They understood as only middle schoolers can, and I’m sure many of them saw my own cowardice. They didn’t call me on it, so that means they either didn’t notice my fear or they understood and respected it. I do remember wishing I was as brave as those faces looking down from the wall that day. I have thought about that question many times and find great irony in the fact that I taught writing yet didn’t write. I see now that my passion came from the fact that I could not do what I so wanted them to be able to do. Like a prisoner pleading for those on the outside to enjoy the open air, I was pleading with them to do what I could not bring myself to do. I was fifty-seven before I found the courage to write as I knew I should and fifty-nine before I found the courage to share my writing with others. I would say late is better than never, but I know timing is much more complicated than that.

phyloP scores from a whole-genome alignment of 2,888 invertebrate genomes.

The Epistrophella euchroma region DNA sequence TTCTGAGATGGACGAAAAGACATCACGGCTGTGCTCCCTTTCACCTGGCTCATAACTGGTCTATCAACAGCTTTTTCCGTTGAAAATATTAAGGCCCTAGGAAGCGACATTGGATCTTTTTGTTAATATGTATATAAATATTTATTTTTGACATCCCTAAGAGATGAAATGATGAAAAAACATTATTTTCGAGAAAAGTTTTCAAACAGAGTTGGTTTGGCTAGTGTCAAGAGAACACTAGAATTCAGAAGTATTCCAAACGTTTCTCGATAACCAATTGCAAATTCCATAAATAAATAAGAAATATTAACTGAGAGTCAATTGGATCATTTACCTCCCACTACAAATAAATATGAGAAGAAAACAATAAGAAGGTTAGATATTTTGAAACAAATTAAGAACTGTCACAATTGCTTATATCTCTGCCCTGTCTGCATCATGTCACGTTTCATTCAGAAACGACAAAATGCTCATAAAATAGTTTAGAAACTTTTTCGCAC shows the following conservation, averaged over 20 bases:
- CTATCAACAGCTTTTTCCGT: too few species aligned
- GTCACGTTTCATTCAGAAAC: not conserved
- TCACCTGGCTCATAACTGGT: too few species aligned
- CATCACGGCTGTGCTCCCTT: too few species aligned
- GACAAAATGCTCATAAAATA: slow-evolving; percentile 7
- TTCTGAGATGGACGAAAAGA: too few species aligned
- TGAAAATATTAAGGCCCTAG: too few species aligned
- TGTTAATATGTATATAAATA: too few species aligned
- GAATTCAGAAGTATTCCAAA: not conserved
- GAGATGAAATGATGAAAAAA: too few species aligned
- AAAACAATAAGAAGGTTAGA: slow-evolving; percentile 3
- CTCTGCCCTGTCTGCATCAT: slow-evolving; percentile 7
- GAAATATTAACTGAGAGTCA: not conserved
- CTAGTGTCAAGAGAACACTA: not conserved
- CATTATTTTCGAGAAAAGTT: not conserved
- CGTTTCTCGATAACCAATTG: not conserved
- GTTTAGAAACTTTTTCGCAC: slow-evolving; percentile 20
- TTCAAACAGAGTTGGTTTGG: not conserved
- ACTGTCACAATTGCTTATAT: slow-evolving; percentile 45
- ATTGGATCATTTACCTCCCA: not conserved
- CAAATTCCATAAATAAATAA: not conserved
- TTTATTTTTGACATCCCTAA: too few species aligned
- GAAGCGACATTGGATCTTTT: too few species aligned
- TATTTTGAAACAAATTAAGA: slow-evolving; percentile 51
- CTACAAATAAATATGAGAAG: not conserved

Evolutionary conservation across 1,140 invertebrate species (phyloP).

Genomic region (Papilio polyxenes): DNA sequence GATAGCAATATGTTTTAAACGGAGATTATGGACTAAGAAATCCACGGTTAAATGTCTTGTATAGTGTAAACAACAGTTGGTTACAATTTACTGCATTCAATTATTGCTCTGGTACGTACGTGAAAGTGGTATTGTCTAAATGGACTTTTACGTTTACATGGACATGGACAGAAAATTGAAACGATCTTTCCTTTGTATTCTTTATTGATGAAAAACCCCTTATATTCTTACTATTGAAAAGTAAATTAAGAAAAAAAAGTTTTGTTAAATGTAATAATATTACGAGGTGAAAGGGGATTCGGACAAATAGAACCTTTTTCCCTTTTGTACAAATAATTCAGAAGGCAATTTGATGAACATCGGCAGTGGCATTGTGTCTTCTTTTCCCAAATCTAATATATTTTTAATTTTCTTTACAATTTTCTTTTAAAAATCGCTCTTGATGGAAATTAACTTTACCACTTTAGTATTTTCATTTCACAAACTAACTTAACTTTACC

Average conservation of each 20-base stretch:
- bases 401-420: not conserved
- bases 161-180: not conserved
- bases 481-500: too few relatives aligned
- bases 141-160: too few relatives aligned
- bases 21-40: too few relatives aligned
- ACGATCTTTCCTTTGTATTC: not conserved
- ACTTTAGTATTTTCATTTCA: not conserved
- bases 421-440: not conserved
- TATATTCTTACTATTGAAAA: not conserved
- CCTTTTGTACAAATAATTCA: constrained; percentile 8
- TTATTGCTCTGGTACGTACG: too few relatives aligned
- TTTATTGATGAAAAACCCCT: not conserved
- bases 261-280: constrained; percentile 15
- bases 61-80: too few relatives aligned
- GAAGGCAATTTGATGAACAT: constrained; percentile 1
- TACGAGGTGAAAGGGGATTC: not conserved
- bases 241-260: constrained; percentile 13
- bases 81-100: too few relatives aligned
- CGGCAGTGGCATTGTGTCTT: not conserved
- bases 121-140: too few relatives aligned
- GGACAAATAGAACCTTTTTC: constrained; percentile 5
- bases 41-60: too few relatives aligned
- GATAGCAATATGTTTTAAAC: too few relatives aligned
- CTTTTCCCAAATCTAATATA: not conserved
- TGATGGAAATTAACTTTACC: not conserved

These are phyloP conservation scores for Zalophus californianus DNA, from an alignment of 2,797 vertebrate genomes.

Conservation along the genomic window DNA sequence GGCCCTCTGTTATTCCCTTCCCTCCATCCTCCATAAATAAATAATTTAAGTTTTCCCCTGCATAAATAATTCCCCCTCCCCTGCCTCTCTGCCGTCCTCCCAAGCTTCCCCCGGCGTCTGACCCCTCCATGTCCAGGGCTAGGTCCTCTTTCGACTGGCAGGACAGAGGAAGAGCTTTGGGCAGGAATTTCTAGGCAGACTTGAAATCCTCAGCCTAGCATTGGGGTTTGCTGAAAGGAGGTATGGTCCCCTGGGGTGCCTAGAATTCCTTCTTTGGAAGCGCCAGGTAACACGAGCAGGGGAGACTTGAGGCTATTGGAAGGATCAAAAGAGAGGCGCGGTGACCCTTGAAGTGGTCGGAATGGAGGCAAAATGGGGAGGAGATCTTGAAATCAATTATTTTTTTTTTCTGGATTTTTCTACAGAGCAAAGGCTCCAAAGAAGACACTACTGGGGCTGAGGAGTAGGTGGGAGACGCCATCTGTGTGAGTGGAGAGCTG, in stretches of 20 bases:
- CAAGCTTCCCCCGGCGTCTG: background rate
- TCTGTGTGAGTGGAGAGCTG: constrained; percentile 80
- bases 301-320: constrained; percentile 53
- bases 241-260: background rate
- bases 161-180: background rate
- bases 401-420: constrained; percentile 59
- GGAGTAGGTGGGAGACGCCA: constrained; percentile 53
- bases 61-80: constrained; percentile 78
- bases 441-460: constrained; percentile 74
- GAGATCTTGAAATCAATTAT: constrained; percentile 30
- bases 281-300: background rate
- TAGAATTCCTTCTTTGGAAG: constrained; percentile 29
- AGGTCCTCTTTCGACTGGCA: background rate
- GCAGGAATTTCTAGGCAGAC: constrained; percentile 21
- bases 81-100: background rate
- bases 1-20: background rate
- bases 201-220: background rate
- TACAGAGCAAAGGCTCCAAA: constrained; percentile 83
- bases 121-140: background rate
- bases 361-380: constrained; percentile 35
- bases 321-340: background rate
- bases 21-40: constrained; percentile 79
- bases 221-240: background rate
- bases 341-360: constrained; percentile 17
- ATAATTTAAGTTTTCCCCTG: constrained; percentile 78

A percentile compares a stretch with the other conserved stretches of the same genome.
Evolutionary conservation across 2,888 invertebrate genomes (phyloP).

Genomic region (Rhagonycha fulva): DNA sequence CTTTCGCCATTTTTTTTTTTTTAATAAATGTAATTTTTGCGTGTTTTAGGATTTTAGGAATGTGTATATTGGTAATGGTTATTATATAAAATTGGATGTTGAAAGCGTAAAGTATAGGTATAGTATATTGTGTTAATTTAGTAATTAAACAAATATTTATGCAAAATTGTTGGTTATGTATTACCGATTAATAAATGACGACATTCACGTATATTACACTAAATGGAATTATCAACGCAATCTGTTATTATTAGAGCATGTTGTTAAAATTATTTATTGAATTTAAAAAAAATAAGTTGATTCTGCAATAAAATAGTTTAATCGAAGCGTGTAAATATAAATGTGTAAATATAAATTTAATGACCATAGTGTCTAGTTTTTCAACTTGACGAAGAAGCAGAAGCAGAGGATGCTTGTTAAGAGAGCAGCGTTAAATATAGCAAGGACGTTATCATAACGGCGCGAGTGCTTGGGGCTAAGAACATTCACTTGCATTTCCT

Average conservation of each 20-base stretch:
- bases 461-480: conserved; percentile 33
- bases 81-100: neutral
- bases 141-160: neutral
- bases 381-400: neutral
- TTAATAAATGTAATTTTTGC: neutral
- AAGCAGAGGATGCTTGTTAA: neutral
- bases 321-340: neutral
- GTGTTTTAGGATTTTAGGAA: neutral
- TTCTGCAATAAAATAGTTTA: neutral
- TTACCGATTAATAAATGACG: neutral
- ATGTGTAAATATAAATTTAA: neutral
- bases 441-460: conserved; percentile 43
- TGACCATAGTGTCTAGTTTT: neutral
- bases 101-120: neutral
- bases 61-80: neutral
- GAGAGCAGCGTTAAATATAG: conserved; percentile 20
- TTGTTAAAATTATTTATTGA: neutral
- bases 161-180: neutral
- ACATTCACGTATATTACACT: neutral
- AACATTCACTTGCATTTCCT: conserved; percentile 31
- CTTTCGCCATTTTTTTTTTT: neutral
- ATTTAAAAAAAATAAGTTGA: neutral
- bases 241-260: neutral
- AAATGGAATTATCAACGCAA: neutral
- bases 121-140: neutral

I know the importance of readiness when it comes to learning, and the teacher in me knows that my heart wasn’t ready to write or admit that I couldn’t in that classroom long ago. God used my passionate desire to write to encourage my students to write. He really does make all things work together for good. He was writing His story on my heart all along, but I wasn’t ready to hear it. The most difficult critic to get past when writing is self, and I imagine that’s true for all writers. A year ago today, I struggled with sending my first post. I know I read it a hundred times and cried almost as many times before finding the courage to take my clothes off in front of the world and say here I am. I smile when I read that now because my heart has truly come home, and I love myself in a way I never believed possible. I marvel at how God works, and I thank Him and all who have given me the courage to open my heart and be who He created me to be.